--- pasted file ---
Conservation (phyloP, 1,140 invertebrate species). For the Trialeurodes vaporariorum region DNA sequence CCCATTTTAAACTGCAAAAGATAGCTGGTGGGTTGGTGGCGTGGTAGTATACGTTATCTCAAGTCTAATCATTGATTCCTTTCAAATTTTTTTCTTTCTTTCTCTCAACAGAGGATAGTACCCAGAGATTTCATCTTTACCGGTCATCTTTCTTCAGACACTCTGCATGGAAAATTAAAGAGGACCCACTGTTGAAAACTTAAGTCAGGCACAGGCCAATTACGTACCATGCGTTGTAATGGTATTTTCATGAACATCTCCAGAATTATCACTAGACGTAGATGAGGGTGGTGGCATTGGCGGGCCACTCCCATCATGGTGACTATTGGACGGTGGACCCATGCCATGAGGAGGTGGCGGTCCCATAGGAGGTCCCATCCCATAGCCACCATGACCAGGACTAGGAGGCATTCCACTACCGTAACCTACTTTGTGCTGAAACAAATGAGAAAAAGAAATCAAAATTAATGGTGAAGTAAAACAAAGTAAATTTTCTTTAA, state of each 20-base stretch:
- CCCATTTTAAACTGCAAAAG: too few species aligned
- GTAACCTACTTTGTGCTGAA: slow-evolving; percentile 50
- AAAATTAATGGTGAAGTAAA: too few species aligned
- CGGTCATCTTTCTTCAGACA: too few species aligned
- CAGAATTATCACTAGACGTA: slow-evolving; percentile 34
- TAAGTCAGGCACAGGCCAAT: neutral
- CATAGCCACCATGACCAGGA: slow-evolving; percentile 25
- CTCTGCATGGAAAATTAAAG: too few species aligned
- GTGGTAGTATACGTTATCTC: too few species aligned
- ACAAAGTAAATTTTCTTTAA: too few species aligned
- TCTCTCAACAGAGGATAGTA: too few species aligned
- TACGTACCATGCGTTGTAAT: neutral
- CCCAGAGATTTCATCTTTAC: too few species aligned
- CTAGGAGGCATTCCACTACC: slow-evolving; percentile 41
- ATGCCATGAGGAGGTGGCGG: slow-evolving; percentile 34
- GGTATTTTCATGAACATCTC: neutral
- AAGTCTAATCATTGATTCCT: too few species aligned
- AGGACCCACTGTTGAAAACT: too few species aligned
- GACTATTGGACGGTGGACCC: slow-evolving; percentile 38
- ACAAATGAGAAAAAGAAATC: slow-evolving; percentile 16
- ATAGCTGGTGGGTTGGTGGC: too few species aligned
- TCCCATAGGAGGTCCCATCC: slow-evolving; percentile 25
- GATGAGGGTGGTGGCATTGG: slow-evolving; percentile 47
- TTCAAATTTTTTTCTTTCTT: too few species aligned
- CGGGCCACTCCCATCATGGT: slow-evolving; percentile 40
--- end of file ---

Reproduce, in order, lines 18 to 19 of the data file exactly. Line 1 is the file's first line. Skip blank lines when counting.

- AAGTCTAATCATTGATTCCT: too few species aligned
- AGGACCCACTGTTGAAAACT: too few species aligned